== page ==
This trip will be moderately strenuous but not technically difficult and will be suitable for beginning paddlers. There will be a review of paddling techniques.  We will be on the move for about six hours per day, but there will be breaks and, of course, great lunches.

Equipment and Clothing

We will travel in different ways on different days. We will be on foot, in tandem canoes, in tandem sea kayaks, and in power boats at various times. The trip price includes canoe and kayak rental, power boat trips, and all related shuttles. The weather will be mild. You will need shoes and clothing that can get wet for our “wet walk” and appropriate paddling attire when we paddle.  We will be in base camps, where you can bring your own tent or use our outfitter’s, but you will want a light sleeping bag, ground pad, etc. Participants will receive a detailed equipment and gear list after they have been accepted for the trip. With advance planning, most gear can be obtained from our outfitter on an individual basis, and a few items may be loaned by the leader. Please contact the trip leader if you have any questions.





  • Grunwald, Michael, The Swamp.
  • Smith, Patrick, A Land Remembered. 
  • Matthiessen, Peter, The Killing of Mr. Watson. 
  • Douglas, Marjory Stoneman, The River of Grass. 
  • Molloy, Johnny, A Paddler's Guide to Everglades National Park.
  • Whitherington, Blair and Dawn, Florida's Living Beaches. 


In a word, we will have conversation.  We are going to have an entire week's worth of conversation about the many, many aspects of the Everglades that we will be experiencing. While keeping us safe and helping us have a good time, our interpretive guides will focus on educating us about the Everglades. We will regularly touch on the topic of the Comprehensive Everglades Restoration Program (CERP). Though racked with politics and misdirected funding, it is a model for environmental restoration ...for the world.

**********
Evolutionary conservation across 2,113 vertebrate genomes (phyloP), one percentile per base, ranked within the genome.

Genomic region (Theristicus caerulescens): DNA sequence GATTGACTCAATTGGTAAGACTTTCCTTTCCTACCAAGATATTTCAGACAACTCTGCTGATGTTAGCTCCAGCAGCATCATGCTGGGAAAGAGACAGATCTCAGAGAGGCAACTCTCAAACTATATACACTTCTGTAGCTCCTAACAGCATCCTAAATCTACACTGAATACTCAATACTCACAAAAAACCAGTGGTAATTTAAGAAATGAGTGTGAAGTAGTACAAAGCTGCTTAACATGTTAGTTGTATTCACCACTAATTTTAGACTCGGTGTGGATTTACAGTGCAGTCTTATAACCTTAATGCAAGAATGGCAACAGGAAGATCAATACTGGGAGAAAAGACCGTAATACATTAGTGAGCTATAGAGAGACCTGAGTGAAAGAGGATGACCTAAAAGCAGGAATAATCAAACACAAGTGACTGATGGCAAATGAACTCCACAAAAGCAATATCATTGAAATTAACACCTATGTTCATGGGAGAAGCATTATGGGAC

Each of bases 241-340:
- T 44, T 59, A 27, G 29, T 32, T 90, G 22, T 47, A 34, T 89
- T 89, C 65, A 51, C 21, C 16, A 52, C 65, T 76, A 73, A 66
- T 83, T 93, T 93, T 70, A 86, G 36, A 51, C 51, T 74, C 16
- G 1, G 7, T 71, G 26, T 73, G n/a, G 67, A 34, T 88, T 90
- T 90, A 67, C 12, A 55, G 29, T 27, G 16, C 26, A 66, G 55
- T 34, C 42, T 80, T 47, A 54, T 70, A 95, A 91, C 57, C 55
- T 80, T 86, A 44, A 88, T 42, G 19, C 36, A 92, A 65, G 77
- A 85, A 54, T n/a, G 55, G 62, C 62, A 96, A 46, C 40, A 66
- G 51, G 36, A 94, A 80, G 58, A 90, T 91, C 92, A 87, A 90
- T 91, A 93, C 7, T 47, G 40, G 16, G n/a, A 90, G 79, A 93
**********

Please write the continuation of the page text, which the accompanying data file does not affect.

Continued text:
In 2014 America celebrates the 50th anniversary of the Wilderness Act. The Sierra Club, various other organizations with a wilderness focus, and the four federal wilderness management agencies are vigorously planning this celebration. The goal of the effort is to assure that a broader public knows about the concept and benefits of wilderness. Sierra Club Outings is a vital part of the celebrations for wilderness.
While the Act was far in the future when our outings program started, we were already promoting the principle behind it: to forever set aside from human developments certain special places, by civic agreement. This is the basic principle on which the Sierra Club was founded. The wilderness anniversary gives us an opportunity to highlight our organization’s leading role—in publicizing this principle, in passing the 1964 Act, and in achieving more designated wilderness since then.



Terry DeFraties leads local outings for the Thomas Hart Benton Group (Kansas City) of the Sierra Club Missouri Chapter and lives in the Kansas City area. He owns a small construction company and backpacks, canoes, kayaks and caves whenever he can. He has participated in, organized and led wilderness trips for over thirty years. With Sierra Club national outings, he has led or assisted on service, backpack, kayak and canoe trips. He is a certified Wilderness First Responder.


Holly Johnson is an outings leader for her local Eagle View Group and lives in the Illinois Quad Cities. She is massage therapist and paramedic who devotes her free time to environmental issues. Holly enjoys all outdoor activities including kayaking, biking, camping and backpacking. She lives with two cats and is the environmental pied piper to all of the children in her neighborhood. Holly has led several national trips and brings great energy and expertise to the outing.